When Apple's walls came down
Delivered on 25 November 2018 by Justin Pyvis. About a 5 min read.
A hallmark of Apple over the past two decades (perhaps longer, my Apple history isn’t the best) has been its “walled garden”; the Apple “ecosystem”, where if you buy one Apple product you’re going to want to buy more because they don’t play well with others. As Steve Jobs used to say, if you had an Apple product, “it just works”. And one reason for that were the limitations that Apple placed on every device in its ecosystem: hardware; software; apps; even the accessories. It all had to be Apple, or it would become a major pain in your backside.
I’m not sure if Steve Jobs was familiar with the path dependency literature, or whether he was just a smart guy who realised that once consumers had learnt how to use one of his products, if the switching costs were high enough then they would be more likely to just stay with Apple.
A bit of background for those new to the concept: everyone who has used a computer probably did so with a QWERTY keyboard. Economists used to cite it as a clear example of “market failure”, where producers and consumers were “locked-in” to an inferior standard. A competitor, the Dvorak layout, was technically superior in terms of pure typing speed but people didn’t switch.
Two economists decided to investigate the phenomena in more detail (Stan Liebowitz and Stephen Margolis). They concluded that the cost of retraining to get everyone using a Dvorak keyboard was not worth paying - that is, the efficiency gains from switching were not large enough to overcome the costs of switching. Even in a situation where a company has a monopoly as a result of network effects (e.g. everyone I know uses an iPhone, so having an iPhone is more important to me), there’s no coordination failure:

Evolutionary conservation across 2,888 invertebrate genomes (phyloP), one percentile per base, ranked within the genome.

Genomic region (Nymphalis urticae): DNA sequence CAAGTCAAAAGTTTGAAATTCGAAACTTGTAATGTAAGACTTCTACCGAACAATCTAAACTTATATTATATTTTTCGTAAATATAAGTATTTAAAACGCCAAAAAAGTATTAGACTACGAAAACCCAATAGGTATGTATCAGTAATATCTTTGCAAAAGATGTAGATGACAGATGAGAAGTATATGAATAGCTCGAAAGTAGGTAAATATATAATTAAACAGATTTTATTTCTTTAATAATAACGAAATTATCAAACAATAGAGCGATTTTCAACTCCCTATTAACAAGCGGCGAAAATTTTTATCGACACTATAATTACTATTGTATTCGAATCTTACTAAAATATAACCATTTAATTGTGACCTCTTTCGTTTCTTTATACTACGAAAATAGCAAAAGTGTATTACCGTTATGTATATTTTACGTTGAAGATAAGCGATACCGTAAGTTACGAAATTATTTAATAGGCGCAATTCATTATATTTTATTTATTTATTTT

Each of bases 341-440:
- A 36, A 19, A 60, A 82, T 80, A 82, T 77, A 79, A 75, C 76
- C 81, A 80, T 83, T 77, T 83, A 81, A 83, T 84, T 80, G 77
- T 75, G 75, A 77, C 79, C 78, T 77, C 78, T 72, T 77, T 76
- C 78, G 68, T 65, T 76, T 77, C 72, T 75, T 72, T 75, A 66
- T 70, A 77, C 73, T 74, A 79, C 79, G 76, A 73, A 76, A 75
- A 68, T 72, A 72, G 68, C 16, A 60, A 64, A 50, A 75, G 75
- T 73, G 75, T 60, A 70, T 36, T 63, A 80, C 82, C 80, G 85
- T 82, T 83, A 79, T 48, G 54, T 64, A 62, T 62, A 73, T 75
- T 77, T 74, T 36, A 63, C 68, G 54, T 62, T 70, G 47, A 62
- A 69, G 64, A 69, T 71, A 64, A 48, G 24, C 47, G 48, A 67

These monopolies … are efficient outcomes in network industries, where the network effect, or scale economy, is strong. It is not our argument that such monopolies would never arise, but rather that these monopolies would not be locked in. Such industries are serial monopolies; one monopoly after another. … The stakes are always high in such industries. The new entrant seeks not to coexist with the incumbent, but rather to replace it. These high stakes, and the rivalry that they create, is apparently sufficient discipline to hold monopoly prices in check and to keep the rate of innovation very rapid.
Steve Jobs’ time at Apple was all about lock-in, especially with mobile devices. If you used an Apple device your life would be a lot easier if you also used iTunes, iMessage, iCloud, Apple Mail, Apple Maps, the App Store, not to mention a myriad of Apple-specific accessories. You had to. Apple’s software either didn’t exist outside of the Apple ecosystem, or if it did, didn’t play well with non-Apple hardware. Steve Jobs essentially built digital walls that you would have to climb over to get out, a painstakingly time-consuming process that was often not worth the potential financial savings.